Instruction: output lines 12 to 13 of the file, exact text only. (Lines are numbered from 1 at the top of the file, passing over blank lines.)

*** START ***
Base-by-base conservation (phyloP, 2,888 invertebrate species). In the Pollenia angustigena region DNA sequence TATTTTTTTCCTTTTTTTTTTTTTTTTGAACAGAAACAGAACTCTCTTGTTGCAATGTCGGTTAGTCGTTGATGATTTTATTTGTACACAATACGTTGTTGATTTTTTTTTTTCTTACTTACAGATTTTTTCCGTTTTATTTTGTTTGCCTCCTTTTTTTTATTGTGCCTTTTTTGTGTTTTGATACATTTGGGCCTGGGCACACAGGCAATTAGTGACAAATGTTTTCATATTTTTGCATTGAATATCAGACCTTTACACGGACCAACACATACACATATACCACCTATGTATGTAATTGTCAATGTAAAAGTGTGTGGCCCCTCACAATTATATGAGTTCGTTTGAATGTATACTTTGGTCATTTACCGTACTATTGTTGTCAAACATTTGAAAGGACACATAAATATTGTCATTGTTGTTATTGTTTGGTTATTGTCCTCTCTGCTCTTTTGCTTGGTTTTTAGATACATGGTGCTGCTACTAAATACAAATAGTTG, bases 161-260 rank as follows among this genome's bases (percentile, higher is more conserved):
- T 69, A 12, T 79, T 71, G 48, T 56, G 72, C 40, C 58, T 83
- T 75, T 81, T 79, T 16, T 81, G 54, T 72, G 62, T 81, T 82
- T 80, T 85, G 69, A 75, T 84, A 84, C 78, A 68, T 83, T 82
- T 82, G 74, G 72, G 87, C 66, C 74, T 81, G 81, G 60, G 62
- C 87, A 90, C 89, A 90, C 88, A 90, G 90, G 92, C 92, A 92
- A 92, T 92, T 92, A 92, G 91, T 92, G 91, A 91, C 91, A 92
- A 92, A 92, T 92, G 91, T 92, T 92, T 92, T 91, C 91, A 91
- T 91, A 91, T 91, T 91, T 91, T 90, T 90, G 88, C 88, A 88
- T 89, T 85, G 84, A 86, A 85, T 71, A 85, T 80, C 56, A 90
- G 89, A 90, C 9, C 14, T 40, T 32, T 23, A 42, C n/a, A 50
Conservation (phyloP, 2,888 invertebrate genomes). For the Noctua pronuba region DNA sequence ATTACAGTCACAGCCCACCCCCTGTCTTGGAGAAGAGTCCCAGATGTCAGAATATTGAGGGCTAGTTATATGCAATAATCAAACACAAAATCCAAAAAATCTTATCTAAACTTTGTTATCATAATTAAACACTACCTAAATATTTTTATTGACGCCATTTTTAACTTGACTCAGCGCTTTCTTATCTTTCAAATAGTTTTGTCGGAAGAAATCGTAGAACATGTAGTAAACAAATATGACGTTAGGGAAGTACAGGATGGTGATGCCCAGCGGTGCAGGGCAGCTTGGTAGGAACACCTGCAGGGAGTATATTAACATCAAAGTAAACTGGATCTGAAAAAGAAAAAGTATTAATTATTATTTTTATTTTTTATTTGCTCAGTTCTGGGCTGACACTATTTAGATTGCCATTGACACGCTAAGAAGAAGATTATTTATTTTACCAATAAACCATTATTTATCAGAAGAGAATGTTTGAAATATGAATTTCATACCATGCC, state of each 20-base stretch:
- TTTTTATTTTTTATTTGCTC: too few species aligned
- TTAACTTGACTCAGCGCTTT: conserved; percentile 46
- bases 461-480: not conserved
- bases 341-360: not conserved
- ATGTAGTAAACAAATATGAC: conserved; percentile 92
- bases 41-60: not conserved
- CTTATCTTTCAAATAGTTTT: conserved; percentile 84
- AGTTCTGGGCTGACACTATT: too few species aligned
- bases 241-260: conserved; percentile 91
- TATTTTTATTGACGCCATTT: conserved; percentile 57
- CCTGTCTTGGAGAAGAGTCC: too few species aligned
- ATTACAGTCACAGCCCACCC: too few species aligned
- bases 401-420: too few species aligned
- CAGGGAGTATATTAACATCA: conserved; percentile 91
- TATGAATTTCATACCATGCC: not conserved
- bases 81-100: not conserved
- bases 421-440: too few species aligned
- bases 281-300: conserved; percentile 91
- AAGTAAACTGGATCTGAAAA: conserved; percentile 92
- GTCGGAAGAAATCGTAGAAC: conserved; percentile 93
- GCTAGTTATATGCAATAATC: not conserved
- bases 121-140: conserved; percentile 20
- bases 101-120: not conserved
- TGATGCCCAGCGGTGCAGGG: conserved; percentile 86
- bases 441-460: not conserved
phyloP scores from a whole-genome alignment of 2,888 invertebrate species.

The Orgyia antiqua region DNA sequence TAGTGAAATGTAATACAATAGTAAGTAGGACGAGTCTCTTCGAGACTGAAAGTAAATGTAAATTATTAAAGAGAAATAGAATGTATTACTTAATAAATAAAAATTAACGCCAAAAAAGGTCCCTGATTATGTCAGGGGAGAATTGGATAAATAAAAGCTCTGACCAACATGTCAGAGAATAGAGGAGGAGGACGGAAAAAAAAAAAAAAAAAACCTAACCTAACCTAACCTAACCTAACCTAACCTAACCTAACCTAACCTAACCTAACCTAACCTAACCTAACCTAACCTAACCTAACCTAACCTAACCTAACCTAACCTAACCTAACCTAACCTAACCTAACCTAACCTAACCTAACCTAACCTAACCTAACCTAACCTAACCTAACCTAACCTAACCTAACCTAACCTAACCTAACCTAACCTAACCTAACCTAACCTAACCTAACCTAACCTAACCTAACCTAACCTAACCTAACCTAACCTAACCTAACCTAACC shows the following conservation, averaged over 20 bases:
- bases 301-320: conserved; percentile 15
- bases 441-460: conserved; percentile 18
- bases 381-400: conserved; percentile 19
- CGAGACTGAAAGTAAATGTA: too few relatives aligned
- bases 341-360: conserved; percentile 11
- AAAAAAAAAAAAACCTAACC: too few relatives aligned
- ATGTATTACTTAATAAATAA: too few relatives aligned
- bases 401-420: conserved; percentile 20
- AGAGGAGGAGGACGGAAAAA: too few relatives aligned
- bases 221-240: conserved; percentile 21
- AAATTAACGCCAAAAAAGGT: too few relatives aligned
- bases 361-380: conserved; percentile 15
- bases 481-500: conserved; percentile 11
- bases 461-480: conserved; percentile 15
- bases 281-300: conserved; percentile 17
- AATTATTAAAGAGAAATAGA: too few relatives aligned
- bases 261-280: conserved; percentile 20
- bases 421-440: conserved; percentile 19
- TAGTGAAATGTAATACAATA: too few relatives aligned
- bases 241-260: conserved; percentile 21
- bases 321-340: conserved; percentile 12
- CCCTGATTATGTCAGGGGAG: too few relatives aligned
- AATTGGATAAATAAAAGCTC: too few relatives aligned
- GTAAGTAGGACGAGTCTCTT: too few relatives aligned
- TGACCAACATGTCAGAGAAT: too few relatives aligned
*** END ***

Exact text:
Conservation (phyloP, 2,888 invertebrate genomes). For the Noctua pronuba region DNA sequence ATTACAGTCACAGCCCACCCCCTGTCTTGGAGAAGAGTCCCAGATGTCAGAATATTGAGGGCTAGTTATATGCAATAATCAAACACAAAATCCAAAAAATCTTATCTAAACTTTGTTATCATAATTAAACACTACCTAAATATTTTTATTGACGCCATTTTTAACTTGACTCAGCGCTTTCTTATCTTTCAAATAGTTTTGTCGGAAGAAATCGTAGAACATGTAGTAAACAAATATGACGTTAGGGAAGTACAGGATGGTGATGCCCAGCGGTGCAGGGCAGCTTGGTAGGAACACCTGCAGGGAGTATATTAACATCAAAGTAAACTGGATCTGAAAAAGAAAAAGTATTAATTATTATTTTTATTTTTTATTTGCTCAGTTCTGGGCTGACACTATTTAGATTGCCATTGACACGCTAAGAAGAAGATTATTTATTTTACCAATAAACCATTATTTATCAGAAGAGAATGTTTGAAATATGAATTTCATACCATGCC, state of each 20-base stretch:
- TTTTTATTTTTTATTTGCTC: too few species aligned